Life after children

February 2007

Dear Dave,

You’re right – I have been getting a little ahead of myself in my correspondence so far. I should probably tell you some more about myself and my family.

My name is Ed, I’m thirty-three, I live in Edinburgh and I’m a housedad. I used to be a computer programmer in a Large Banking Organisation. I met my wife, Sarah, at LBO. She works in marketing. At the point our eldest son, Fraser, was born, I gave up lounging around surfing the internet and drinking coffee all day in order to put in some hard graft looking after him. He’s now six. We also have Lewis who’s four and Marie who’s not long turned two. Most mornings these days, I’m lucky to have an opportunity to check my email, let alone stir up a flame war on a Star Trek fansite just for fun. As for coffee, the house is littered with dozens of half-full mugs of tepid Caf├ędirect I’ve hurriedly put down for a minute and never had a chance to return to. (Worryingly, last Tuesday, I found one in my sock drawer.)

We get by, though. Sarah is happy with her job most of the time and does well for us. Her boss at LBO is a bit of an idiot who tends to favour those members of the team who go golfing with him (i.e. the men) but, hopefully, he’ll do something really stupid soon and get banished to the Swedish office. Fraser’s enjoying school, Lewis starts in August and Marie might get a place at nursery in the autumn. (Six months to go!)

People have already begun asking me what I plan to do in my spare time once I’ve got all three children out of the house. The obvious answer is that I’m going to eat my breakfast in peace while catching up on the headlines on BBC Red Button and then follow that with a spot of cleaning, a chocolate biscuit and an actually hot cup of coffee. Unfortunately, most of my interrogators find it mildly disappointing that I don’t have a scheme for world domination ready to put into action during my two hours a day... on weekdays... during term-time... when all the kids are well.

Perhaps they’re right. Am I setting my aim too low? Maybe I can achieve more than sorting out the wilderness beyond the backdoor or filing the bank statements from the year before last. After all, I no longer have cleaning the windows left to look forward to. (Sarah found stuff growing on the inside of one of them the other day so I had to bring the maintenance schedule forward. They’re good until the end of the decade now.) Let’s see... What are the possibilities?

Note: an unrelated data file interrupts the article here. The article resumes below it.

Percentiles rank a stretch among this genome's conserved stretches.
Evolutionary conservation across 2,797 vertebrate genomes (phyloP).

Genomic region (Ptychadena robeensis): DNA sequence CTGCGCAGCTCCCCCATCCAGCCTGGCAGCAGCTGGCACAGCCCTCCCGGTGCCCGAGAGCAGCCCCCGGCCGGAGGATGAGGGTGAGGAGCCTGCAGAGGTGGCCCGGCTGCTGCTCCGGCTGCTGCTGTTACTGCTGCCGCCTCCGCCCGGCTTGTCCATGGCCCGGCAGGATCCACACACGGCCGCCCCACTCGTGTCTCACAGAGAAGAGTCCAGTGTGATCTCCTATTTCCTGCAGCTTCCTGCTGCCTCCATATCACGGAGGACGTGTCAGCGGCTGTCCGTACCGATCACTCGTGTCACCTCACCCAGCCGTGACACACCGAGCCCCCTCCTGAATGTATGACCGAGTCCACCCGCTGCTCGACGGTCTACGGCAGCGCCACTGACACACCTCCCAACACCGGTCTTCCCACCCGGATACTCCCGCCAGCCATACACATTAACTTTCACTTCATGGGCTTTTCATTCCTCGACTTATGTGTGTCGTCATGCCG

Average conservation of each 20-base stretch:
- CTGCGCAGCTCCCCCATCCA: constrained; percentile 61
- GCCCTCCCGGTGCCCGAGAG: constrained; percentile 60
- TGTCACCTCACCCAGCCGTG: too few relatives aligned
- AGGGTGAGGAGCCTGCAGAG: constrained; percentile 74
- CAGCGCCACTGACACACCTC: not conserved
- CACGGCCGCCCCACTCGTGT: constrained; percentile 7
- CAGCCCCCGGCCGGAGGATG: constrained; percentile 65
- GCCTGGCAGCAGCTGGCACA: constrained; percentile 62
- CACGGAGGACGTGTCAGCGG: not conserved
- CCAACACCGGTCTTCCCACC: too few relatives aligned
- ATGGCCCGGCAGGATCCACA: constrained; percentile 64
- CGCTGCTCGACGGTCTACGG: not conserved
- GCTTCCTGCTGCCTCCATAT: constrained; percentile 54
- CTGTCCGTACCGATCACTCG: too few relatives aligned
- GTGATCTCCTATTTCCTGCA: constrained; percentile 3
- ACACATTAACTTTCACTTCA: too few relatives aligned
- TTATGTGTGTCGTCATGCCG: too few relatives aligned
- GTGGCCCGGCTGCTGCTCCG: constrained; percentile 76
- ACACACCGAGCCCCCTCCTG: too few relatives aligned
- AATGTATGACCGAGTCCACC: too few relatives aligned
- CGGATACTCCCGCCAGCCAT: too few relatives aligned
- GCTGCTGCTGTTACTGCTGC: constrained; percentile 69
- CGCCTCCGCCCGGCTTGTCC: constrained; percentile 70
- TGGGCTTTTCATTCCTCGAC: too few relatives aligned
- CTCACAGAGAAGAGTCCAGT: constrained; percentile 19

I could put more work into the script of Housedad! – The Musical. It’s a classic tale of one man’s struggle to be accepted into the local Women’s Institute, featuring nuns on roller skates, performing dolphins, a dream sequence involving Princess Leia in a gold bikini and the music of S Club 7. I see it as a semi-autobiographical work with myself played by H from Steps.

Maybe I could learn a new skill. From taxidermy to Kung Fu, there are a wealth of options out there. I’m sure every single one of them has some kind of practical application for childcare as well. If not, I suppose I could get a job. There must be something available that runs for a couple of hours on a weekday morning. It probably involves being underpaid, overworked and getting filthy, though. I’ve had enough of that already.

Crime is another alternative, complete with flexible hours, performance related bonuses and low entry requirements. My preference would be for some form of pyramid selling fraud or chain-letter scam. I could send out letters with six names on (mine and five aliases). The recipients would have to send everyone on the list three shares in Nintendo, take the top name off, add their name at the bottom and pass it on. If I ever needed to hide evidence, I’d quickly give it to one of the kids, tell them it was really important and wait approximately a minute for it to mysteriously vanish. I’d have little chance of being caught and I’d own Mario. Excellent.

Or maybe I’ll just have a rest. I’ll be owed seven and a half years of lunch hours by then – that’s an awful lot of Bargain Hunt...

Yours in a woman’s world,

Ed.

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